27 April 2023

Historic mountain huts continue to rise from ashes of Black Summer bushfires

| Edwina Mason
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Sawyers Hut

Sawyers Hut – a popular rest stop for motorists driving between Tumut and Cooma – is now officially open thanks to a rebuild involving a number of volunteer groups including the Kosciuszko Huts Association. Image: Kosciuszko Huts Association.

Anyone familiar with the route from Tumut to Cooma will know the historic rest house at Sawyers Hill – a popular rest stop for motorists – has seen more than its fair share of fires.

But the solitary old board and batten hut is also proving to be something of a monument to the tenacity and resolve of those people who absolutely refuse to see it, and other remnant mountain buildings, disappear from the high country.

Sawyers Hut once formed part of a larger building originally built in the early 1900s as a staging post for coaches on their way to Rules Point.

Its purpose, early last century, was to shelter coach travellers who used the old Kiandra Road as they journeyed to and from the Rules Point Hotel, the centre of social life in the high country area for many years.

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Updated in 1960, Sawyers Hut was then badly damaged in the 2003 Australian Alps bushfires which razed some 1.73 million hectares across Victoria, NSW and the ACT.

Rebuilt in 2008-09, it was then destroyed – bar the chimney – in the 2019-2020 Black Summer bushfires.

But it’s back and has recently reopened in grand style with a ribbon cutting ceremony and large crowd thanks to the efforts and determination of a small group dedicated to the preservation of the conservation of huts and homesteads in the Australian Alps national parks and reserves of NSW and the ACT.

The Kosciuszko Huts Association (KHA) doesn’t just volunteer labour assistance to both the NSW National Parks and Wildlife Service (NPWS) and ACT Parks and Conservation Service (PCS); their raison d’etre is maintaining traditional skills and knowledge, researching and documenting history, raising public awareness, and advocating to governments for hut protection and conservation.

Sawyers Hut after the 2019-2020 Black Summer bushfires

With just a chimney remaining, Sawyers Hut was destroyed in the 2019-2020 Black Summer bushfires. But this wasn’t the first time the hut had to be rebuilt due to fire. Image: Michelle J Photography.

Operating in NSW since 1971 and the ACT since 1990, it is believed to be the only volunteer body that actually undertakes the physical reconstruction works – using skilled trades – rather than relying on fundraising for commercial entities to undertake the work.

NSW NPWS ranger, Megan Bowden, with carpenter Roger Rosenboom and field officer Peter Dow are leading the rebuilds of these important heritage assets.

So, it will come as no surprise the old but new building that Sawyers Hut is today – with the exception of a concrete floor – is true to its original design, erected using vertical wooden slabs, iron roof with a fireplace and chimney constructed of stone and brick.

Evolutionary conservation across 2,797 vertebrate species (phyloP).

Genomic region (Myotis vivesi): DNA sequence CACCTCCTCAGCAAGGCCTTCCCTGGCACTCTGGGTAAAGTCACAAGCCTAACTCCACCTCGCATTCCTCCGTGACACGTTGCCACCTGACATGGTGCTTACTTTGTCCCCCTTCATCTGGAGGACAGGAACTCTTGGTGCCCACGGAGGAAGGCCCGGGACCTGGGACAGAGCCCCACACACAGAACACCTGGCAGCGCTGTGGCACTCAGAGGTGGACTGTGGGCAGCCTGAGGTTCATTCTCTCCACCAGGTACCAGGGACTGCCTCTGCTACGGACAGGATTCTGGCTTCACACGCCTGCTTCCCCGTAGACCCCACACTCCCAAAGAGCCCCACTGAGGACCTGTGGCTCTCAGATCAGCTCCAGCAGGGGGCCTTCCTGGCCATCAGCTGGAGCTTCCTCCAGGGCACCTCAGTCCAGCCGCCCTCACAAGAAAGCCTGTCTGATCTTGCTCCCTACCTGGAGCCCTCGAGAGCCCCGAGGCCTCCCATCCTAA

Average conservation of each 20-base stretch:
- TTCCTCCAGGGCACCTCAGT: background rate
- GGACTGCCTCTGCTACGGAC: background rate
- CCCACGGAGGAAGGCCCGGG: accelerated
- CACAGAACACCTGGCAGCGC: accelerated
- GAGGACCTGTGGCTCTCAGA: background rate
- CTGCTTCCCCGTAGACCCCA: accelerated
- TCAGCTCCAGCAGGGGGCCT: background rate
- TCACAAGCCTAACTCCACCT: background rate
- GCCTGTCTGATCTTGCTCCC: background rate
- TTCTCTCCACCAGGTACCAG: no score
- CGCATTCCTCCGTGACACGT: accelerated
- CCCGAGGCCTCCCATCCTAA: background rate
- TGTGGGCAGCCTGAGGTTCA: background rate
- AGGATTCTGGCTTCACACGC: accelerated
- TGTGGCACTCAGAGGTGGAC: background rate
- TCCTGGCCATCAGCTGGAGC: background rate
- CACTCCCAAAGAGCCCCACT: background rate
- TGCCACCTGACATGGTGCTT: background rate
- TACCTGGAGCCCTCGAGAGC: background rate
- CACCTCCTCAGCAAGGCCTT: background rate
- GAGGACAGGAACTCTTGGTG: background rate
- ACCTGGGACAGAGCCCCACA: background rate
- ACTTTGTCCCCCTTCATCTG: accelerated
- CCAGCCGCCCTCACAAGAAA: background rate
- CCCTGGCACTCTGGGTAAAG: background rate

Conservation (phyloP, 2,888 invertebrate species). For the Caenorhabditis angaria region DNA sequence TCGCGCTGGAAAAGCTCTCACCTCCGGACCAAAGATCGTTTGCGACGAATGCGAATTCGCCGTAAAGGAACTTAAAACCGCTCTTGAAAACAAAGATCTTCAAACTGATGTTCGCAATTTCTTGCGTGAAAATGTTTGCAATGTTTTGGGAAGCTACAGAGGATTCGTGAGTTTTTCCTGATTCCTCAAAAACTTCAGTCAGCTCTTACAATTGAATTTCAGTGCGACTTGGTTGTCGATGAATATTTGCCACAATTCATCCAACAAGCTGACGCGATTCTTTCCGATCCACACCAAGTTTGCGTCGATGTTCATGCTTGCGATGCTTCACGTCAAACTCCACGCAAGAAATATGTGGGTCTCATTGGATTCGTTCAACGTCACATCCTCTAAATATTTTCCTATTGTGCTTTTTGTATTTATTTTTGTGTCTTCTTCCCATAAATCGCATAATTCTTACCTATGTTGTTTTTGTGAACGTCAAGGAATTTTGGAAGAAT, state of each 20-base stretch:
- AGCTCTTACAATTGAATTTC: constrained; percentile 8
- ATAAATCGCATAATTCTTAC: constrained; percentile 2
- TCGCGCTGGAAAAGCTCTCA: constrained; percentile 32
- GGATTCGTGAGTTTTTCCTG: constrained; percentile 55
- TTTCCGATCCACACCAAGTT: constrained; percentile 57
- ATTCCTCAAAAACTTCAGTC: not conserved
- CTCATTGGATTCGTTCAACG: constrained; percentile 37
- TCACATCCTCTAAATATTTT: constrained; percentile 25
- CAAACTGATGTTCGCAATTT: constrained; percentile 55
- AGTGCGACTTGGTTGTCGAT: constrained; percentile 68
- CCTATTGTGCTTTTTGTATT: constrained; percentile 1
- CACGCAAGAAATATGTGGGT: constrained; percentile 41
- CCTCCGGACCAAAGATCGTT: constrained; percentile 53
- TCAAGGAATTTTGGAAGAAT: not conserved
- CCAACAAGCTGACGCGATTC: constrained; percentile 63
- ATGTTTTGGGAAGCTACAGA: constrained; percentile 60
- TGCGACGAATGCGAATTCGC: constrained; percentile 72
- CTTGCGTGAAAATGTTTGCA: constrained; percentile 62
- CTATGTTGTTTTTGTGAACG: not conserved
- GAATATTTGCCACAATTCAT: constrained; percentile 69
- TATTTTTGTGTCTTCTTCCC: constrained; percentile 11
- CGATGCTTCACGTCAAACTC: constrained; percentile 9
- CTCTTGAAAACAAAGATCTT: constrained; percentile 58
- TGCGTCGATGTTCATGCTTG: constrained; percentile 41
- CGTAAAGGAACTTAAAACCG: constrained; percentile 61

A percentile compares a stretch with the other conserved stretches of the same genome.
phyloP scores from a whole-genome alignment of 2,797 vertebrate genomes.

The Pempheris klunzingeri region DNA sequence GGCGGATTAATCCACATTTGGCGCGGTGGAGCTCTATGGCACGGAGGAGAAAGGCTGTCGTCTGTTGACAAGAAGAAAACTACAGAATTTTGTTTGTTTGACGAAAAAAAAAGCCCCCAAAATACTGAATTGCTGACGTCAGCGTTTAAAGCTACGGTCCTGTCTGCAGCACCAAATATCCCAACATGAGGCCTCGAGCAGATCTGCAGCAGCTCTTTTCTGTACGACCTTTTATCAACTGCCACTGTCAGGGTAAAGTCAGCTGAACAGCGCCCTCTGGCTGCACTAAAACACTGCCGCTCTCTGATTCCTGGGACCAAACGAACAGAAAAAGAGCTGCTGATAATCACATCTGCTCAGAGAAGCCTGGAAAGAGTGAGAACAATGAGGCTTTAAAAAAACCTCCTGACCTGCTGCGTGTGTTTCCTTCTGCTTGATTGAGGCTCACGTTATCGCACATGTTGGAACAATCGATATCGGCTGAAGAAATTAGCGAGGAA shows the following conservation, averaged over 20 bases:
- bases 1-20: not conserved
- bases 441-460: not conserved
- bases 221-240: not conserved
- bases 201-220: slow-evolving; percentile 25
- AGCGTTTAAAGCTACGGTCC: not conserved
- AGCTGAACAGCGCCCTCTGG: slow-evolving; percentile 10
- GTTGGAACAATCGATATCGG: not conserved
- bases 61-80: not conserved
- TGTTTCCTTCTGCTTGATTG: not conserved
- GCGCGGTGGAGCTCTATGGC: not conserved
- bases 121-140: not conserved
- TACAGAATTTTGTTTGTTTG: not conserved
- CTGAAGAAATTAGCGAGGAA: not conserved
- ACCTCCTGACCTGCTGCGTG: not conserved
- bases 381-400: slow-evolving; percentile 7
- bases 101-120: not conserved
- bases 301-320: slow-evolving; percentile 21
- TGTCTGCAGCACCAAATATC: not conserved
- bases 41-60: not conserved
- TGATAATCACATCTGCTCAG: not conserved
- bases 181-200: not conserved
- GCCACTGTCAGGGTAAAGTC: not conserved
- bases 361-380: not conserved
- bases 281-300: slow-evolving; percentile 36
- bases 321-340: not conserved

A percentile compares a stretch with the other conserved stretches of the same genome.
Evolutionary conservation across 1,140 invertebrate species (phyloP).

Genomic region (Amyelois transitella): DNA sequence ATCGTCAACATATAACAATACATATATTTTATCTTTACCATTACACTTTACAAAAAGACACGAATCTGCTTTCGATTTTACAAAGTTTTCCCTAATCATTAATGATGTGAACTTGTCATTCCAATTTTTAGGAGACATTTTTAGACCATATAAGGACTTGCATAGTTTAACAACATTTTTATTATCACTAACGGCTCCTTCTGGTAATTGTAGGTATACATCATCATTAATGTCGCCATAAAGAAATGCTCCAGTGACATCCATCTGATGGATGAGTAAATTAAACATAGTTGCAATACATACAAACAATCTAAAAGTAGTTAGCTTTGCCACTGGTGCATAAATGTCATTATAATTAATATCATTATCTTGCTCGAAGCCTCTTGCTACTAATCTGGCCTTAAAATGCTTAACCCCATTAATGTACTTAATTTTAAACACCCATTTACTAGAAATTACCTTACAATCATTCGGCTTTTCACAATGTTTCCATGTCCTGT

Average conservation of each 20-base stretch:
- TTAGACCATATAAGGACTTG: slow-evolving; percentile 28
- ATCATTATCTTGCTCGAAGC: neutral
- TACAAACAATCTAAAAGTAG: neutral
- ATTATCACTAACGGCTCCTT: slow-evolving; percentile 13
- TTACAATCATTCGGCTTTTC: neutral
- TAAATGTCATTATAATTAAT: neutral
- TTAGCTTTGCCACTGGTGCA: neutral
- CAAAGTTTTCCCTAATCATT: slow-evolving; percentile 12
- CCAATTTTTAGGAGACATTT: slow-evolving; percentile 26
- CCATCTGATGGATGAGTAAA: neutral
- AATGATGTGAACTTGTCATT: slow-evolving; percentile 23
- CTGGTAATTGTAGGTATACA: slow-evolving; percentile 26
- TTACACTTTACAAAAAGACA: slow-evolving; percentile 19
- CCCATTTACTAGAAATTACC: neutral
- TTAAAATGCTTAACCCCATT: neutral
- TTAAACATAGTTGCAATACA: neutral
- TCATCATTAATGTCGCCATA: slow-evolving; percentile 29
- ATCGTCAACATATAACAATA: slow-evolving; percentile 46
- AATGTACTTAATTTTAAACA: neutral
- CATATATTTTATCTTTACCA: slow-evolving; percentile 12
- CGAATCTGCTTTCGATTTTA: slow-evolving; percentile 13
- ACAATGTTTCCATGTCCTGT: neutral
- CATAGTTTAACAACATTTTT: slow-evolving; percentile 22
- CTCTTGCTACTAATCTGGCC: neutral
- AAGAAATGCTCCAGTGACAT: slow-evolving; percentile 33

Fire-resistant strategies including treating timbers with fire retardant and wrapping window sills with iron, were used in the construction of the new hut.

But it wasn’t just Sawyers Hut that reopened recently with a flourish.

Nearby Delanys Hut is the second of 10 huts on a long list of post-bushfire rebuilds in the Snowy Mountains to reopen its door.

Like Sawyers Hut, Delanys was also destroyed in the 2003 fires, rebuilt in 2007 and again destroyed in the January 2020 bushfires.

Built in 1910 as a cattleman’s hut by the high country Delaney family of Buckenderry Station, the hut was characterised by weatherboard and slab walls, part dirt floor and ironclad chimney.

It was also here the mailman Tom Bolton – employed to undertake the mail run from Adaminaby to the old gold mining town of Kiandra – was a frequent visitor.

A group outside Delanys Hut

The grand opening of the popular Delanys Hut – an old cattleman’s hut – took place in early April. Image: Toms Outdoors.

The mail was firstly taken by sulky to Delanys Hut. There the mailman transferred to horseback for the short leg up to Sawyers Hut. The final leg of the run was on snowshoes.

According to recollections in Klaus Hueneke’s book People of the Australian High Country, Bolton used trig sites above the trees if the snow got too deep, to determine where he was going.

Delanys Hut was built in 1910 by James (Jim) Thomas Delany for grazing his cattle from Buckenderra Station. James Thomas was the son of James Delany of Buckenderry Station (its earlier name).

And while Vickerys Hut has been completed, the call has gone out for flattened or whole kerosene/oil cans for the rebuild of Vickerys Chaff Shed.

The original Vickerys Hut was built in 1945 by the Vickery family of Tumut on their grazing lease located on a small grassy flat along the Jounama Creek.

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The shed illustrates the skills of the builders in their use of existing materials including the flattened kerosene tins which line the exterior walls of the shed.

People wishing to donate old cans for that construction are asked to email Megan Bowden.

Megan is also on the lookout for artefacts for the Kiandra Heritage Precinct rebuild – particularly for the Kiandra Courthouse – the birthplace of skiing in Australia.

There are over 200 historic huts, buildings and structures across the National Heritage listed Australian Alps National Parks and Reserves of the ACT, NSW and Victoria.

Many of the huts are associated with past periods of pastoralism while others are associated with mining, surveying, logging and milling, hydroelectric development, scientific research, conservation and park management or recreation such as skiing, bushwalking or fishing.

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